Weather Center

When You Should Stay Inside

By Mindy Baxter 3.14.13

As longer days and warmer temperatures approach, so does some of Texas’ most dangerous weather.

Greg Carbin, who works for the National Weather Service’s Storm Prediction Center, says common sense should rule the day when weather turns unpredictable. Take these signs as warnings to stay safe indoors:

Sudden, unusual changes in the sky and air. “You often hear people say they can feel it in the air,” Carbin says. “And the thing is, there’s truth in that. If it’s very humid and very warm at unusual levels in April or May, that can be a sign of a storm coming.”

Lighting and rumbling thunder. Carbin says southern states including Texas are more vulnerable to lightning fatalities, and people die from lightning strikes every year. “Lightning is a sure sign not to be outside and exposed,” he adds.

Tornado sirens. Tornadoes can form rapidly, and no set cloud pattern or sky color can reliably predict them. “The weather can also form hours before a tornado comes,” Carbin says. So staying alert to official warnings is key.

Sudden rainstorms that could signal flash floods. Watch for a hard and fast rain that stays in one place for a while. “The weather has a way of letting us know, giving us signs,” Carbin says. “But things can change rather quick, so staying alert to those signs is key.” Particularly in the Hill Country, a storm cloud can sit over one area a long time, turning a dry creek bed into a vicious river in a matter of minutes. “People tend to underestimate the power of running water,” Carbin says. “Our motto is, ‘Turn around, don’t drown.’”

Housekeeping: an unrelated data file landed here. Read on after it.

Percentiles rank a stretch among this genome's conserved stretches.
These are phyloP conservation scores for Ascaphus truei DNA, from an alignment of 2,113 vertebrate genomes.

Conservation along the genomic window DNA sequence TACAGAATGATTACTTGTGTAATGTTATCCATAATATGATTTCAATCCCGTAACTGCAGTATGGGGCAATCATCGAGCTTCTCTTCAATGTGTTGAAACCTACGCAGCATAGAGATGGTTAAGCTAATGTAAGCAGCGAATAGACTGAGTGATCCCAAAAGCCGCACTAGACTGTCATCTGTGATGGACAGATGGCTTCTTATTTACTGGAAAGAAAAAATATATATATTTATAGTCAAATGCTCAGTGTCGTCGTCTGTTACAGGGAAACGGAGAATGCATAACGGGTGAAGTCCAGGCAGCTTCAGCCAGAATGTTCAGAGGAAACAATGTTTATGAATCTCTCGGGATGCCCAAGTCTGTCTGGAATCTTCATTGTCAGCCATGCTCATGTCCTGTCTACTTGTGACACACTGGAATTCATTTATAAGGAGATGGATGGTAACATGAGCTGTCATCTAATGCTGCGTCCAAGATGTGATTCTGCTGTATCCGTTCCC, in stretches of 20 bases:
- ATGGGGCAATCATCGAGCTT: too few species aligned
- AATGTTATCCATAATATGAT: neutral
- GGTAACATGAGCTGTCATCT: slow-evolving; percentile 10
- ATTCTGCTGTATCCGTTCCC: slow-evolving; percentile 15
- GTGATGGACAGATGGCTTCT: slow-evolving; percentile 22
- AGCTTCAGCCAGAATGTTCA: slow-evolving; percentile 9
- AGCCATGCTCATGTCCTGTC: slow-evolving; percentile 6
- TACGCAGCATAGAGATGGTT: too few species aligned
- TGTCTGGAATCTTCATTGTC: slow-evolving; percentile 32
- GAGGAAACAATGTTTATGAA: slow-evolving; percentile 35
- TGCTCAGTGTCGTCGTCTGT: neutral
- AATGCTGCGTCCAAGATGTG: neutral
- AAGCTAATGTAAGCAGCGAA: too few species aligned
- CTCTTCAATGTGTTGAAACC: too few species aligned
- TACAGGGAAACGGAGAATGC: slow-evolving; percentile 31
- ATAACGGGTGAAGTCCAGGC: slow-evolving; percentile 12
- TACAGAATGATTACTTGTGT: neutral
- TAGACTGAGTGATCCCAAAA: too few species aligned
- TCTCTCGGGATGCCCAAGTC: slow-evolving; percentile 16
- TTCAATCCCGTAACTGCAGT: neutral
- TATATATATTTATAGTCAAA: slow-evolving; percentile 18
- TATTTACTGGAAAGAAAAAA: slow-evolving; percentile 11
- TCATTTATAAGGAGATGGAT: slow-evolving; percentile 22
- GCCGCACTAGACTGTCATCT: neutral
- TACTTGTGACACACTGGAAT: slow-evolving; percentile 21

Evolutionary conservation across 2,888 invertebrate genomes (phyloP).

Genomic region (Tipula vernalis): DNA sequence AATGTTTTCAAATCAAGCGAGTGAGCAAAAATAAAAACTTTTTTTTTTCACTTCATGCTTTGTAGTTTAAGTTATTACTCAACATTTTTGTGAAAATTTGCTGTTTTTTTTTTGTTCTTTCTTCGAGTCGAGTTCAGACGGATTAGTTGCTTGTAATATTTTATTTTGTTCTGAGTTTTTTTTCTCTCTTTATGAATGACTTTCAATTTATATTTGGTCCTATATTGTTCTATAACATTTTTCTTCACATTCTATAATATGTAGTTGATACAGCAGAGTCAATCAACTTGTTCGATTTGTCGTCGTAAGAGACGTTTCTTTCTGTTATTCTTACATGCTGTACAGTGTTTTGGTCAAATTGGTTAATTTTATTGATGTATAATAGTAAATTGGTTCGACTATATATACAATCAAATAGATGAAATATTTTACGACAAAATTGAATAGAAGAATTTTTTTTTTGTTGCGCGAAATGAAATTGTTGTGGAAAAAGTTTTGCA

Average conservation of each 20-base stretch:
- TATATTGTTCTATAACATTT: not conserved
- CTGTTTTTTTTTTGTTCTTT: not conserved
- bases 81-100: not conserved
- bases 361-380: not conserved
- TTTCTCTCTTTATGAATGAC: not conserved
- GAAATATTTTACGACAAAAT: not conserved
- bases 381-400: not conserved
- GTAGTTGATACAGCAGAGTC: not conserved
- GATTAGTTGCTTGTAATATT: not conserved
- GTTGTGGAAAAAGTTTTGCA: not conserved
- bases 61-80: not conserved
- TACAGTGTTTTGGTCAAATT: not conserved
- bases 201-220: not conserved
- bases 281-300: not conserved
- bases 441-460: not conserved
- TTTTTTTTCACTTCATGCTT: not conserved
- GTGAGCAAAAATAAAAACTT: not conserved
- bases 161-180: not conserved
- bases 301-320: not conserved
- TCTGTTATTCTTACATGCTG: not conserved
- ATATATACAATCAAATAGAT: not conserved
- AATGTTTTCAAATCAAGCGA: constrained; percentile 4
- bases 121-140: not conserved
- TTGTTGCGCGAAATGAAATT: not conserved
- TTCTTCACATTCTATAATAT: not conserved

Extreme heat. Of all the weather to avoid, Carbin believes heat can be the most dangerous. His rule of thumb is that if temperatures hit 100 degrees by noon, it’s best to stay inside. “Extreme heat can be incredibly dangerous, especially for those physically exerting themselves.”

Know what to do in a heat emergency? Find out here

© 2013 Texas Farm Bureau Insurance